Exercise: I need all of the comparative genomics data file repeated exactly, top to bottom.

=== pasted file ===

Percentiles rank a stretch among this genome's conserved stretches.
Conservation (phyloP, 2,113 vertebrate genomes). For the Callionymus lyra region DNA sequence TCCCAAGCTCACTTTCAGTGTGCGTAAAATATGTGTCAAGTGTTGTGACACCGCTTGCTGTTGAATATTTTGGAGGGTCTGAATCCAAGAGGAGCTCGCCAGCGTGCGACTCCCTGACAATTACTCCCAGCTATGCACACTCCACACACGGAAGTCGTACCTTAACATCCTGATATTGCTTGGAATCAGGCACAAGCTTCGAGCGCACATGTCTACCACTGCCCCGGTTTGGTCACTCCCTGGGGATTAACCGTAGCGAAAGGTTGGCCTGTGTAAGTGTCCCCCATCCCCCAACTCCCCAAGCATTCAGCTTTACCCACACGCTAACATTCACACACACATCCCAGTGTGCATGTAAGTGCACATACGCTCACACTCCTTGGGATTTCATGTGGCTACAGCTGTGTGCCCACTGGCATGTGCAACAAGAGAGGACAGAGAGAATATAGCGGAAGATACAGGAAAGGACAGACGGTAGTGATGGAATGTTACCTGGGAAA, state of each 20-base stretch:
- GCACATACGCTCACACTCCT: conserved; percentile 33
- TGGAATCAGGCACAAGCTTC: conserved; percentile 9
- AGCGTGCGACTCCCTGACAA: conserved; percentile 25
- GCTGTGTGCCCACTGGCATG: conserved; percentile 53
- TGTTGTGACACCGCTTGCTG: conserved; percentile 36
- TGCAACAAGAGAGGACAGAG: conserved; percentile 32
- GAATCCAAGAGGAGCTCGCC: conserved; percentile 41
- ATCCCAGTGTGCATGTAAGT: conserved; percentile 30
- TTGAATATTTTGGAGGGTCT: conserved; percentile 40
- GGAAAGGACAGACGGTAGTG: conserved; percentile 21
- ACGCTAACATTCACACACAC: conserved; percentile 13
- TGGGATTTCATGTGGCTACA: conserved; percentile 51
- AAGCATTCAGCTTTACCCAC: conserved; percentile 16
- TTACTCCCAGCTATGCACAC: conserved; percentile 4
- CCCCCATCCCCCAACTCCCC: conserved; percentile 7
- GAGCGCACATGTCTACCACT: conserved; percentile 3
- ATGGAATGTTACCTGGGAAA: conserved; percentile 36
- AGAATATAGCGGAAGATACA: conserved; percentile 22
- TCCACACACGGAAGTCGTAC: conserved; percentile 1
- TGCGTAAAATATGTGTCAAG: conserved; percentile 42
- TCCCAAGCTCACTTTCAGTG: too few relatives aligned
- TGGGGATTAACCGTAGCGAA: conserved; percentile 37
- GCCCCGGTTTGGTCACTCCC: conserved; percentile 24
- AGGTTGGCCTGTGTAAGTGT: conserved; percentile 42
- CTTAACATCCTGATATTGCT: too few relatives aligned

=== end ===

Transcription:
Percentiles rank a stretch among this genome's conserved stretches.
Conservation (phyloP, 2,113 vertebrate genomes). For the Callionymus lyra region DNA sequence TCCCAAGCTCACTTTCAGTGTGCGTAAAATATGTGTCAAGTGTTGTGACACCGCTTGCTGTTGAATATTTTGGAGGGTCTGAATCCAAGAGGAGCTCGCCAGCGTGCGACTCCCTGACAATTACTCCCAGCTATGCACACTCCACACACGGAAGTCGTACCTTAACATCCTGATATTGCTTGGAATCAGGCACAAGCTTCGAGCGCACATGTCTACCACTGCCCCGGTTTGGTCACTCCCTGGGGATTAACCGTAGCGAAAGGTTGGCCTGTGTAAGTGTCCCCCATCCCCCAACTCCCCAAGCATTCAGCTTTACCCACACGCTAACATTCACACACACATCCCAGTGTGCATGTAAGTGCACATACGCTCACACTCCTTGGGATTTCATGTGGCTACAGCTGTGTGCCCACTGGCATGTGCAACAAGAGAGGACAGAGAGAATATAGCGGAAGATACAGGAAAGGACAGACGGTAGTGATGGAATGTTACCTGGGAAA, state of each 20-base stretch:
- GCACATACGCTCACACTCCT: conserved; percentile 33
- TGGAATCAGGCACAAGCTTC: conserved; percentile 9
- AGCGTGCGACTCCCTGACAA: conserved; percentile 25
- GCTGTGTGCCCACTGGCATG: conserved; percentile 53
- TGTTGTGACACCGCTTGCTG: conserved; percentile 36
- TGCAACAAGAGAGGACAGAG: conserved; percentile 32
- GAATCCAAGAGGAGCTCGCC: conserved; percentile 41
- ATCCCAGTGTGCATGTAAGT: conserved; percentile 30
- TTGAATATTTTGGAGGGTCT: conserved; percentile 40
- GGAAAGGACAGACGGTAGTG: conserved; percentile 21
- ACGCTAACATTCACACACAC: conserved; percentile 13
- TGGGATTTCATGTGGCTACA: conserved; percentile 51
- AAGCATTCAGCTTTACCCAC: conserved; percentile 16
- TTACTCCCAGCTATGCACAC: conserved; percentile 4
- CCCCCATCCCCCAACTCCCC: conserved; percentile 7
- GAGCGCACATGTCTACCACT: conserved; percentile 3
- ATGGAATGTTACCTGGGAAA: conserved; percentile 36
- AGAATATAGCGGAAGATACA: conserved; percentile 22
- TCCACACACGGAAGTCGTAC: conserved; percentile 1
- TGCGTAAAATATGTGTCAAG: conserved; percentile 42
- TCCCAAGCTCACTTTCAGTG: too few relatives aligned
- TGGGGATTAACCGTAGCGAA: conserved; percentile 37
- GCCCCGGTTTGGTCACTCCC: conserved; percentile 24
- AGGTTGGCCTGTGTAAGTGT: conserved; percentile 42
- CTTAACATCCTGATATTGCT: too few relatives aligned